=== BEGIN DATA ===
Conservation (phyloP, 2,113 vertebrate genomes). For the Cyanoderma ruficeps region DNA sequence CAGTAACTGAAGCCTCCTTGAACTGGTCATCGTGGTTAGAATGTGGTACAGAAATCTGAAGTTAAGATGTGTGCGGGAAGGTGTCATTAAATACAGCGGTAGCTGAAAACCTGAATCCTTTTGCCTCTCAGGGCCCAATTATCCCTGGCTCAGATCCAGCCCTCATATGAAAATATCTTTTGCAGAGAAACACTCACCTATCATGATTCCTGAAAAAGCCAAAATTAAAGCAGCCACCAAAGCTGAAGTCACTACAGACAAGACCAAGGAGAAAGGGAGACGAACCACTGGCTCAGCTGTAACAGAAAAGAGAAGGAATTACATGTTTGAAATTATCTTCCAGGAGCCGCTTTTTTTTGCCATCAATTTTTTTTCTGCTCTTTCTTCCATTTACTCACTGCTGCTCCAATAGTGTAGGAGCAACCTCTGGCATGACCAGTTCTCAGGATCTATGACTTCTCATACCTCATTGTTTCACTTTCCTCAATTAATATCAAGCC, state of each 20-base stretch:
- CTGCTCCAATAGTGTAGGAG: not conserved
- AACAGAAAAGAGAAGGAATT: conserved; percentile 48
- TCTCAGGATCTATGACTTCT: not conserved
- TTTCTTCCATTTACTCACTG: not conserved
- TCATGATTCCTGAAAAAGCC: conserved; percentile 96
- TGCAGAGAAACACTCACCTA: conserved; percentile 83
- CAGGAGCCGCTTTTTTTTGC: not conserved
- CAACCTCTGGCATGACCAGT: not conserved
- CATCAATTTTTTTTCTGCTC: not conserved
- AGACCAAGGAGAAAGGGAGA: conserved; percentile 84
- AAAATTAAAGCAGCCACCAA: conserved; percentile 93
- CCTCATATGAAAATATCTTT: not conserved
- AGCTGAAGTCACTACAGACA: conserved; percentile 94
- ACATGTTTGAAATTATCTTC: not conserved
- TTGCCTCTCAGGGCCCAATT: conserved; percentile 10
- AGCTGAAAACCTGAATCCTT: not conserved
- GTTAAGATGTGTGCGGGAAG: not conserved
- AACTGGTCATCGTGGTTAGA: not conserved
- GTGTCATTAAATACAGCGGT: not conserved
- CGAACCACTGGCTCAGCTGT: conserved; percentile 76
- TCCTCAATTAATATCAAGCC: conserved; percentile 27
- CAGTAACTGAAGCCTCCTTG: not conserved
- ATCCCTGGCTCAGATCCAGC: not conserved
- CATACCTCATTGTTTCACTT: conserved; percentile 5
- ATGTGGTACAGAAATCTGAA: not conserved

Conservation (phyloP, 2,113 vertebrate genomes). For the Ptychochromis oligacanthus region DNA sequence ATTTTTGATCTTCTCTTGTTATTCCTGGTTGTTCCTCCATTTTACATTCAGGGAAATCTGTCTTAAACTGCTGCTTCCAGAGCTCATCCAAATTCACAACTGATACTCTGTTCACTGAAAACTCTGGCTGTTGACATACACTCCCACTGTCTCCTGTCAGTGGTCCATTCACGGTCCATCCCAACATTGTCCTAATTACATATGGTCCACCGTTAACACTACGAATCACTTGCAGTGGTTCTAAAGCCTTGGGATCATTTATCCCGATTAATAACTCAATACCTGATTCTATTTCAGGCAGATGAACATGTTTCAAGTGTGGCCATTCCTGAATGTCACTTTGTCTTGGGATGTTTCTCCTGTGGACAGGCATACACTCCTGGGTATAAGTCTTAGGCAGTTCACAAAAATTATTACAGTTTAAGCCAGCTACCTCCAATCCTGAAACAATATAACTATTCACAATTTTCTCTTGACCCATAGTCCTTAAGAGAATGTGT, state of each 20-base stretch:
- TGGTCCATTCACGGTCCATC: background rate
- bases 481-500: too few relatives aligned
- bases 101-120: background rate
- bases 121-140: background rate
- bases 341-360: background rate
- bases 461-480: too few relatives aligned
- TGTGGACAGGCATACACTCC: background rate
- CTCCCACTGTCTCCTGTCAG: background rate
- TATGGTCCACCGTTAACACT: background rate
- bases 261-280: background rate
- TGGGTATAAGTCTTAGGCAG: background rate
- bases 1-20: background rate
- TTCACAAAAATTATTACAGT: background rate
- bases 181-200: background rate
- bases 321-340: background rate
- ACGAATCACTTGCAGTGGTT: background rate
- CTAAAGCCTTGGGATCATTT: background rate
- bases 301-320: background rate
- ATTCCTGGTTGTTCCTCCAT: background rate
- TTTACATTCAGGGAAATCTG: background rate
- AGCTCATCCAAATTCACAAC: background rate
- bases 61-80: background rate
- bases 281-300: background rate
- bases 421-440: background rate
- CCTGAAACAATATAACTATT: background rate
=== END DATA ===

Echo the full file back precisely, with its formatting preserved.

Conservation (phyloP, 2,113 vertebrate genomes). For the Cyanoderma ruficeps region DNA sequence CAGTAACTGAAGCCTCCTTGAACTGGTCATCGTGGTTAGAATGTGGTACAGAAATCTGAAGTTAAGATGTGTGCGGGAAGGTGTCATTAAATACAGCGGTAGCTGAAAACCTGAATCCTTTTGCCTCTCAGGGCCCAATTATCCCTGGCTCAGATCCAGCCCTCATATGAAAATATCTTTTGCAGAGAAACACTCACCTATCATGATTCCTGAAAAAGCCAAAATTAAAGCAGCCACCAAAGCTGAAGTCACTACAGACAAGACCAAGGAGAAAGGGAGACGAACCACTGGCTCAGCTGTAACAGAAAAGAGAAGGAATTACATGTTTGAAATTATCTTCCAGGAGCCGCTTTTTTTTGCCATCAATTTTTTTTCTGCTCTTTCTTCCATTTACTCACTGCTGCTCCAATAGTGTAGGAGCAACCTCTGGCATGACCAGTTCTCAGGATCTATGACTTCTCATACCTCATTGTTTCACTTTCCTCAATTAATATCAAGCC, state of each 20-base stretch:
- CTGCTCCAATAGTGTAGGAG: not conserved
- AACAGAAAAGAGAAGGAATT: conserved; percentile 48
- TCTCAGGATCTATGACTTCT: not conserved
- TTTCTTCCATTTACTCACTG: not conserved
- TCATGATTCCTGAAAAAGCC: conserved; percentile 96
- TGCAGAGAAACACTCACCTA: conserved; percentile 83
- CAGGAGCCGCTTTTTTTTGC: not conserved
- CAACCTCTGGCATGACCAGT: not conserved
- CATCAATTTTTTTTCTGCTC: not conserved
- AGACCAAGGAGAAAGGGAGA: conserved; percentile 84
- AAAATTAAAGCAGCCACCAA: conserved; percentile 93
- CCTCATATGAAAATATCTTT: not conserved
- AGCTGAAGTCACTACAGACA: conserved; percentile 94
- ACATGTTTGAAATTATCTTC: not conserved
- TTGCCTCTCAGGGCCCAATT: conserved; percentile 10
- AGCTGAAAACCTGAATCCTT: not conserved
- GTTAAGATGTGTGCGGGAAG: not conserved
- AACTGGTCATCGTGGTTAGA: not conserved
- GTGTCATTAAATACAGCGGT: not conserved
- CGAACCACTGGCTCAGCTGT: conserved; percentile 76
- TCCTCAATTAATATCAAGCC: conserved; percentile 27
- CAGTAACTGAAGCCTCCTTG: not conserved
- ATCCCTGGCTCAGATCCAGC: not conserved
- CATACCTCATTGTTTCACTT: conserved; percentile 5
- ATGTGGTACAGAAATCTGAA: not conserved

Conservation (phyloP, 2,113 vertebrate genomes). For the Ptychochromis oligacanthus region DNA sequence ATTTTTGATCTTCTCTTGTTATTCCTGGTTGTTCCTCCATTTTACATTCAGGGAAATCTGTCTTAAACTGCTGCTTCCAGAGCTCATCCAAATTCACAACTGATACTCTGTTCACTGAAAACTCTGGCTGTTGACATACACTCCCACTGTCTCCTGTCAGTGGTCCATTCACGGTCCATCCCAACATTGTCCTAATTACATATGGTCCACCGTTAACACTACGAATCACTTGCAGTGGTTCTAAAGCCTTGGGATCATTTATCCCGATTAATAACTCAATACCTGATTCTATTTCAGGCAGATGAACATGTTTCAAGTGTGGCCATTCCTGAATGTCACTTTGTCTTGGGATGTTTCTCCTGTGGACAGGCATACACTCCTGGGTATAAGTCTTAGGCAGTTCACAAAAATTATTACAGTTTAAGCCAGCTACCTCCAATCCTGAAACAATATAACTATTCACAATTTTCTCTTGACCCATAGTCCTTAAGAGAATGTGT, state of each 20-base stretch:
- TGGTCCATTCACGGTCCATC: background rate
- bases 481-500: too few relatives aligned
- bases 101-120: background rate
- bases 121-140: background rate
- bases 341-360: background rate
- bases 461-480: too few relatives aligned
- TGTGGACAGGCATACACTCC: background rate
- CTCCCACTGTCTCCTGTCAG: background rate
- TATGGTCCACCGTTAACACT: background rate
- bases 261-280: background rate
- TGGGTATAAGTCTTAGGCAG: background rate
- bases 1-20: background rate
- TTCACAAAAATTATTACAGT: background rate
- bases 181-200: background rate
- bases 321-340: background rate
- ACGAATCACTTGCAGTGGTT: background rate
- CTAAAGCCTTGGGATCATTT: background rate
- bases 301-320: background rate
- ATTCCTGGTTGTTCCTCCAT: background rate
- TTTACATTCAGGGAAATCTG: background rate
- AGCTCATCCAAATTCACAAC: background rate
- bases 61-80: background rate
- bases 281-300: background rate
- bases 421-440: background rate
- CCTGAAACAATATAACTATT: background rate